A picture of Noah and John before Christmas - December 2008
Today I begin a 9 part Series, telling moments from a period of time, December 28th, 2008 to the end of March, 2009. It’s been two years since John skidded on “freeway kitty litter” (the gravel like substance placed on freeways in winter Colorado) hit the guardrail with his motorcycle, flew off and over the guardrail and smashed his head on the cold icy embankment. For a long time I haven’t been able to write about this, but now I feel the freedom. My purpose? To tell a great story and give all the glory to God, who carried us through a difficult, difficult time.
Part 1 - "Oblivious"
When I think back to December 28th, two years ago, the first thought I always have is “Why didn’t I feel something when it happened?”
I’ve heard of twins feeling each other’s pain even when they are apart. I’ve read stories of moms who know when something is wrong with their child, even when they aren’t in the same place. But the moment when John had his accident I felt nothing. I was putting up Christmas decorations at home while Noah played outside with a couple of friends. I had no moment of pause or an inkling that something was up. I was happy and busy with my task.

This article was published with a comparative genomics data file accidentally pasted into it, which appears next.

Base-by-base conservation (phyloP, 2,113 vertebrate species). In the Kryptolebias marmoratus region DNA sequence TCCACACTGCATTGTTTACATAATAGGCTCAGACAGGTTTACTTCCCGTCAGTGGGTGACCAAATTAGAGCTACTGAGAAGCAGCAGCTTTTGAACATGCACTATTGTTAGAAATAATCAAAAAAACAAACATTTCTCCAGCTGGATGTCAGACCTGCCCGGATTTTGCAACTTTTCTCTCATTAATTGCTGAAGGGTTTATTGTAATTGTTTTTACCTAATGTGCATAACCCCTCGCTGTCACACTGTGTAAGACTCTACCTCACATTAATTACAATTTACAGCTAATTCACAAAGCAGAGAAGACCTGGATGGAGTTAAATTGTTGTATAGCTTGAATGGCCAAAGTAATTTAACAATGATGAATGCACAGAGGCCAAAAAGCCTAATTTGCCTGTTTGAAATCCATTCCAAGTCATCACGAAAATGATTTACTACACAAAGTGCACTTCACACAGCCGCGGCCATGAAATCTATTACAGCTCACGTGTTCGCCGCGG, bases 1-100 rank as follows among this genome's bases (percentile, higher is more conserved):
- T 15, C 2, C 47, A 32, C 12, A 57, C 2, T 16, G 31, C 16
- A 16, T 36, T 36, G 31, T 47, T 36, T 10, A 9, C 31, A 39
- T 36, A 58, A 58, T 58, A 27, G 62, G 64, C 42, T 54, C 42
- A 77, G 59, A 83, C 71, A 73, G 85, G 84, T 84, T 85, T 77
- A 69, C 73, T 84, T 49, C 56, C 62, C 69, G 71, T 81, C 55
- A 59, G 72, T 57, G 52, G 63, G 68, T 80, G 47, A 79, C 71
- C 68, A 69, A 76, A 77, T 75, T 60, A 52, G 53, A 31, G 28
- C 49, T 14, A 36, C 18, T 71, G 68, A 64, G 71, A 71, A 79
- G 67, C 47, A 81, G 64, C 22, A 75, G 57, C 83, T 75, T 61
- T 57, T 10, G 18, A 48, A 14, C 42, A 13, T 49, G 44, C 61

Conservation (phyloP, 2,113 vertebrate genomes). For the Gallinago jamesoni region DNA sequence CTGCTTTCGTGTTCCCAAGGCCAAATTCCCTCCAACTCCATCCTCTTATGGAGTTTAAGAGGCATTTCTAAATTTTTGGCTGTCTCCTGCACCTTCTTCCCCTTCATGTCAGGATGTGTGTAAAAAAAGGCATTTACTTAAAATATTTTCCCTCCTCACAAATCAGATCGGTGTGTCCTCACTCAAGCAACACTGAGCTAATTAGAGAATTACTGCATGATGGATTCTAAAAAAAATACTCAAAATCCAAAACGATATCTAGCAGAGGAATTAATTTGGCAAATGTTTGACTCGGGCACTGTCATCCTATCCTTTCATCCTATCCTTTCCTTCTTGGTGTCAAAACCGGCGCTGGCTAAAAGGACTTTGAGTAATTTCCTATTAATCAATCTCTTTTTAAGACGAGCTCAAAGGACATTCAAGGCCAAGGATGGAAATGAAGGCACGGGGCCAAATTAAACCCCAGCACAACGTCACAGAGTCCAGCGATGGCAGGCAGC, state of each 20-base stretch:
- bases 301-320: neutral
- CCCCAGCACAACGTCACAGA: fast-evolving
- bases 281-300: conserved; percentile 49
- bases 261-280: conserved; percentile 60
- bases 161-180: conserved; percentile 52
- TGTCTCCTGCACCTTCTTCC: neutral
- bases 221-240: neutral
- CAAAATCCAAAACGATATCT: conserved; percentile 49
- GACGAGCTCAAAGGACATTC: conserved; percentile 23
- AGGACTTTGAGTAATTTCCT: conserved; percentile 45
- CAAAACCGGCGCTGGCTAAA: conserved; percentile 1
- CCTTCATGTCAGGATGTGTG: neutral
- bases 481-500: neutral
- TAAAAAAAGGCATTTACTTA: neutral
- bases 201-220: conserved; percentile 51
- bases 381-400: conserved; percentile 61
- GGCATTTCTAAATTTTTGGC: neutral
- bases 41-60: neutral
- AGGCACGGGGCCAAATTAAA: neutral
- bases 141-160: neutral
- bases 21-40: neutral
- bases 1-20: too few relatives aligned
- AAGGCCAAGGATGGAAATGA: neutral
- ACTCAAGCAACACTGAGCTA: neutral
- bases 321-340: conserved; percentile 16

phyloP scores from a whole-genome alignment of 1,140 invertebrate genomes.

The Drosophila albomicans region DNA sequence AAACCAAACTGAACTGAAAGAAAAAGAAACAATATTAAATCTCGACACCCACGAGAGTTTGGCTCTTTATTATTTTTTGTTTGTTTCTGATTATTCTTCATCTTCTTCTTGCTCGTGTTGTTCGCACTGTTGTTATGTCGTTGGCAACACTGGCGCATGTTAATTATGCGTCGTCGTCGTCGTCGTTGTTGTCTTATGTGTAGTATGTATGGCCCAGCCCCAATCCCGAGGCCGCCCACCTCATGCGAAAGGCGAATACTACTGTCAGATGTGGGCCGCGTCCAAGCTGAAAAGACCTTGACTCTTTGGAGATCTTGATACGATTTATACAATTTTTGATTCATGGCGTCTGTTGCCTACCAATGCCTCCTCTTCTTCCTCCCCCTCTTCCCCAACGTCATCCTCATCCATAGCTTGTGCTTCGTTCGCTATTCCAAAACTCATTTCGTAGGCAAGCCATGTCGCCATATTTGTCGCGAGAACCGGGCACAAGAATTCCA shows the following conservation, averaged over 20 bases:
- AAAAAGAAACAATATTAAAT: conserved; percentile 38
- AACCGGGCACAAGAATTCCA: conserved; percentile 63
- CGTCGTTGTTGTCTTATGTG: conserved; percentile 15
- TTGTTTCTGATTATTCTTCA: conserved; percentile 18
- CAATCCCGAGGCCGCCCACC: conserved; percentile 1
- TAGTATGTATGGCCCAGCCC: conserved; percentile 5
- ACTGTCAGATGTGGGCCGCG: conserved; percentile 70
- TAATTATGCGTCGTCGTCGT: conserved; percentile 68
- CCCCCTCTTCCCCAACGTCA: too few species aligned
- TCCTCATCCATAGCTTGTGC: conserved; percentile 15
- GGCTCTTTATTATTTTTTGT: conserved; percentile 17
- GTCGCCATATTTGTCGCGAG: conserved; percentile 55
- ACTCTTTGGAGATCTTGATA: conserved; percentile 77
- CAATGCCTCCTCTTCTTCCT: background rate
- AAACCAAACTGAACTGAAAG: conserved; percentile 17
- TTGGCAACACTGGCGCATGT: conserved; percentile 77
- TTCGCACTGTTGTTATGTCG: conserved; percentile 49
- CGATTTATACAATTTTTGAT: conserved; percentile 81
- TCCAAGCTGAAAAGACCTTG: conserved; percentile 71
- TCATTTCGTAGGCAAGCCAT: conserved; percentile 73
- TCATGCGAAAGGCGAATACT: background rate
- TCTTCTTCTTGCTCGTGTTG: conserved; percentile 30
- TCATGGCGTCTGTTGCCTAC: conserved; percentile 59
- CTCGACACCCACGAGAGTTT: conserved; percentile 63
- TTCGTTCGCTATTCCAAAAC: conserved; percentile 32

Then 2 o’clock came. The Broncos/Chargers football game was starting. No John. This is when I started wondering why he wasn’t home. He’d left at 10 a.m. after I urged him to take a ride. “It’s probably the last 50 degree day in a while, honey. Go.” I wanted to have an empty house to take down the decorations. He reluctantly went to his room but came out ready and excited to go, dressed as usual like Neil Armstrong. My husband believes in safety and he wore armored gear, a helmet, special pants and riding boots. Enough to protect him from most any accident. Most. He left me saying he’d be back by the game.
I told him, “Ride like the wind.”
So at 2:05 I hit record on the remote, thinking he would want to see the entirety of the game when he got home. I checked my cell phone. It wasn’t working. I decided to go into our bedroom and check the answering machine, the one we hardly ever listen to and the one we can’t hear unless we are in our bedroom.
One message. I hit play and my life changed in an instant.
My husband had left for a four hour motorcycle ride. He would come home 28 days later.
When Noah was little, occasionally he would bump into something or fall down. Our instinct, as parents, was to go to our son and pick him up and hold him. Maybe even carry him for a while.
In that moment that John went down, in the same moment that I was oblivious to my world changing, God picked up John and Noah and I and began to carry us.
Come back tomorrow for Part 2 - "The Battle"